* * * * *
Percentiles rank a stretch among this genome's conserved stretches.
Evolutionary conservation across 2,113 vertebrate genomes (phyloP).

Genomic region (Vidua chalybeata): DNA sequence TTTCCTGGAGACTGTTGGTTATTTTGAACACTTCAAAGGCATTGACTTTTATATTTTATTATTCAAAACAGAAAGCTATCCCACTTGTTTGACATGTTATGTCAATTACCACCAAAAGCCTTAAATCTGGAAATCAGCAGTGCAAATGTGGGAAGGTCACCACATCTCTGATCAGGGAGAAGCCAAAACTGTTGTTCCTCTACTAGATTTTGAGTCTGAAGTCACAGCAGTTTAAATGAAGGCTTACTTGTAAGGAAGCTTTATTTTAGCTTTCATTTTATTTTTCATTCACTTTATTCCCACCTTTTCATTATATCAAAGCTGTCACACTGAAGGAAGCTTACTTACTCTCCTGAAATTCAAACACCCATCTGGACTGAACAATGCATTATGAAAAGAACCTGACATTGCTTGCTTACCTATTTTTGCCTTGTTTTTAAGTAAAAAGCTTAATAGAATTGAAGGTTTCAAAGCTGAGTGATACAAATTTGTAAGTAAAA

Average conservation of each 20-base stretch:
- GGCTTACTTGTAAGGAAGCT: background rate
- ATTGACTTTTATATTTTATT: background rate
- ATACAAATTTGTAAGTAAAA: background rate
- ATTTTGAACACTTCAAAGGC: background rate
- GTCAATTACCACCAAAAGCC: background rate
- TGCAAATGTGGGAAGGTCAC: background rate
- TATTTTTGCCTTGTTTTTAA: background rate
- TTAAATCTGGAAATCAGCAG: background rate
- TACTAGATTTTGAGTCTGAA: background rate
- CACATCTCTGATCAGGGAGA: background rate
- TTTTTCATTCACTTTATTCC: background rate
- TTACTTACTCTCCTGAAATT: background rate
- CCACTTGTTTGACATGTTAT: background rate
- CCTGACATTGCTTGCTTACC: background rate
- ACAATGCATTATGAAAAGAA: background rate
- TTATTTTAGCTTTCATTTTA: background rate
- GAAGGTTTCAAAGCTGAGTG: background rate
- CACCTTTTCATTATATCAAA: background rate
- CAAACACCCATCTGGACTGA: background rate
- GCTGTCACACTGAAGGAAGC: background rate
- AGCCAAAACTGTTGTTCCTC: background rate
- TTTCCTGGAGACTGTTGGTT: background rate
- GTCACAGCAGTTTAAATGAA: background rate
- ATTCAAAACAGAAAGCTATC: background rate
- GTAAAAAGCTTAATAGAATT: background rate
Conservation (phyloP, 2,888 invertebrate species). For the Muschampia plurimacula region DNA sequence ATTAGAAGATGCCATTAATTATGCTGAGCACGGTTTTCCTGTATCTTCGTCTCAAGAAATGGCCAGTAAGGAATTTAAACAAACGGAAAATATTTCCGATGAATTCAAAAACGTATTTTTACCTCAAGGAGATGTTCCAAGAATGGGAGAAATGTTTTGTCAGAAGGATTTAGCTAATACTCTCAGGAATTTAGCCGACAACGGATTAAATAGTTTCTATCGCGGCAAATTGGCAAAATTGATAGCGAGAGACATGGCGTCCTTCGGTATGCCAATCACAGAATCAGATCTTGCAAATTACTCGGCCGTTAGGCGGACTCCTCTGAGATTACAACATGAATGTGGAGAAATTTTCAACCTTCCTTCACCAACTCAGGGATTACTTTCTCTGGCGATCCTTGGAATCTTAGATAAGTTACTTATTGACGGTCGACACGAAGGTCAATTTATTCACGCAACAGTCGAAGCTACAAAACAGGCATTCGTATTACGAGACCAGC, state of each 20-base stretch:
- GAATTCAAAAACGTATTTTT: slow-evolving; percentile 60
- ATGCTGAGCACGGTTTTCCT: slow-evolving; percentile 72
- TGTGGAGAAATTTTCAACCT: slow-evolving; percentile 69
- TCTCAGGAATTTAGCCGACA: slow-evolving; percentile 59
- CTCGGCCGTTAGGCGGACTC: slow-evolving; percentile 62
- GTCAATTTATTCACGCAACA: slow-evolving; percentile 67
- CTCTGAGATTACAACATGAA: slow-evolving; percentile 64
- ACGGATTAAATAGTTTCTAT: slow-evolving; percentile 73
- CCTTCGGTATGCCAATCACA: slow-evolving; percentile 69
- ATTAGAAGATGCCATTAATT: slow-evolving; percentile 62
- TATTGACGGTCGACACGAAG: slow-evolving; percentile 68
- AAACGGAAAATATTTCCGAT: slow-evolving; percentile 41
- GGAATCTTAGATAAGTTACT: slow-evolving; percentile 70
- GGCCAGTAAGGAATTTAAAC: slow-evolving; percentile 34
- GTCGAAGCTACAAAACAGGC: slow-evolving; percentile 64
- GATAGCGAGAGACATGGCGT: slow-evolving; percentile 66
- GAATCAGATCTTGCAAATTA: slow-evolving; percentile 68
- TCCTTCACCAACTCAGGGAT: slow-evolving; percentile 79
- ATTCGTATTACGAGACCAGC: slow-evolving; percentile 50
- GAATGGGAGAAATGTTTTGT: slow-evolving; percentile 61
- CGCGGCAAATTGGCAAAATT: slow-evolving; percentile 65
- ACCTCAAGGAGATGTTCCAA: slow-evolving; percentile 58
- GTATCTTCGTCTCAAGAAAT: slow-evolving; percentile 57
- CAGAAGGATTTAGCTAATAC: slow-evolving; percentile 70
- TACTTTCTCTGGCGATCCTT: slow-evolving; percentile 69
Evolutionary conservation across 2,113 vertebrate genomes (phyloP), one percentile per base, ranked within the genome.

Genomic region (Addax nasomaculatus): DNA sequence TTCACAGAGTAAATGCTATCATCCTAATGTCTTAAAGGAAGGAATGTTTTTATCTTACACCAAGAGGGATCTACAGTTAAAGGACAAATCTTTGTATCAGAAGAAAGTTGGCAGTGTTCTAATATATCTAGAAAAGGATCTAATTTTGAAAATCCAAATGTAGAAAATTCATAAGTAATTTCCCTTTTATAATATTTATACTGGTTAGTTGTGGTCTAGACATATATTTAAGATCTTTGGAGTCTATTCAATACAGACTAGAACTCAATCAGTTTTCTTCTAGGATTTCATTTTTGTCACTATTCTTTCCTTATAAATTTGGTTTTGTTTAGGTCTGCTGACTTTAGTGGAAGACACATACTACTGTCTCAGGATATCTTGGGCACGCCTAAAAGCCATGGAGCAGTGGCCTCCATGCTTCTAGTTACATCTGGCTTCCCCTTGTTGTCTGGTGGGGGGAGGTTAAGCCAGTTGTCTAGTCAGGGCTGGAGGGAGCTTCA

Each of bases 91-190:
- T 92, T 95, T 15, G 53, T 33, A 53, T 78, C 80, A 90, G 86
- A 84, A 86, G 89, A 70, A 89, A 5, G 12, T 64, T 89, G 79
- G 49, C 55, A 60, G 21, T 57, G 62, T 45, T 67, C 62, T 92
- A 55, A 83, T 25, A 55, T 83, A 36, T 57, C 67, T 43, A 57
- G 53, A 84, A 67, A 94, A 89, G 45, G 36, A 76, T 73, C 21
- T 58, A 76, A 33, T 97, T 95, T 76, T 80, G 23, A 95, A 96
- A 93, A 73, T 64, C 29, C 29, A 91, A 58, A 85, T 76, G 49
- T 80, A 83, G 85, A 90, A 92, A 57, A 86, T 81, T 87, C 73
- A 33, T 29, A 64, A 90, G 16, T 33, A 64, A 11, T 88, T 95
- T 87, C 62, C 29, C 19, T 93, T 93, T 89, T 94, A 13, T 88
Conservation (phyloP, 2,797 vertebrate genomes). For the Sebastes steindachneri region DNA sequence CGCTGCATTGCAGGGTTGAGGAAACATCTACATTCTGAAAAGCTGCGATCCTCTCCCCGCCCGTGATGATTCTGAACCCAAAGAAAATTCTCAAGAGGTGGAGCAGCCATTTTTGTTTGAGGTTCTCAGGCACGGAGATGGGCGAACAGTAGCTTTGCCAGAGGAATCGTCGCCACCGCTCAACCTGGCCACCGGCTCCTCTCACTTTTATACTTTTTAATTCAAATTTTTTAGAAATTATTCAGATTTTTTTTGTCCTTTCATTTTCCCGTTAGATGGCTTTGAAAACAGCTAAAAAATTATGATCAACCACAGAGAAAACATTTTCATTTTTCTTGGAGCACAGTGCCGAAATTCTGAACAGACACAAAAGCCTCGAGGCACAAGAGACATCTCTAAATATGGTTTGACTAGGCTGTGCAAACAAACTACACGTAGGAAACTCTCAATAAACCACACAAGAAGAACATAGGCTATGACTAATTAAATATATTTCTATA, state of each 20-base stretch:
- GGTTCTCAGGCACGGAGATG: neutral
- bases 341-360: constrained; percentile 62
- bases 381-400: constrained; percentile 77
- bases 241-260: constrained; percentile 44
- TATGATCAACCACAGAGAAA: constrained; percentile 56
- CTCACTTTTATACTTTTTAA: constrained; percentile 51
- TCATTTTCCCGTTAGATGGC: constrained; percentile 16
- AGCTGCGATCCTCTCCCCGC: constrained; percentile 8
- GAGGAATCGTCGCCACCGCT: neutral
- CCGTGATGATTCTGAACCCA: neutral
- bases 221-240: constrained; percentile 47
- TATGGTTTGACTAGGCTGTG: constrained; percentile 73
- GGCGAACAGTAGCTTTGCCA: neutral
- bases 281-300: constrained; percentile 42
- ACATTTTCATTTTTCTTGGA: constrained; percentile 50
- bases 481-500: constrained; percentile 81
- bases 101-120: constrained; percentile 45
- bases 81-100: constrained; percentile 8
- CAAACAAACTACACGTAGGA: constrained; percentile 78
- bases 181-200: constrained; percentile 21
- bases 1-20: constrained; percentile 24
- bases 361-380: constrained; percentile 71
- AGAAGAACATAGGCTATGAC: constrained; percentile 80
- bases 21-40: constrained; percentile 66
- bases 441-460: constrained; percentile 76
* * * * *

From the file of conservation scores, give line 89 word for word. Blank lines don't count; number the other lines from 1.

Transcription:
- bases 181-200: constrained; percentile 21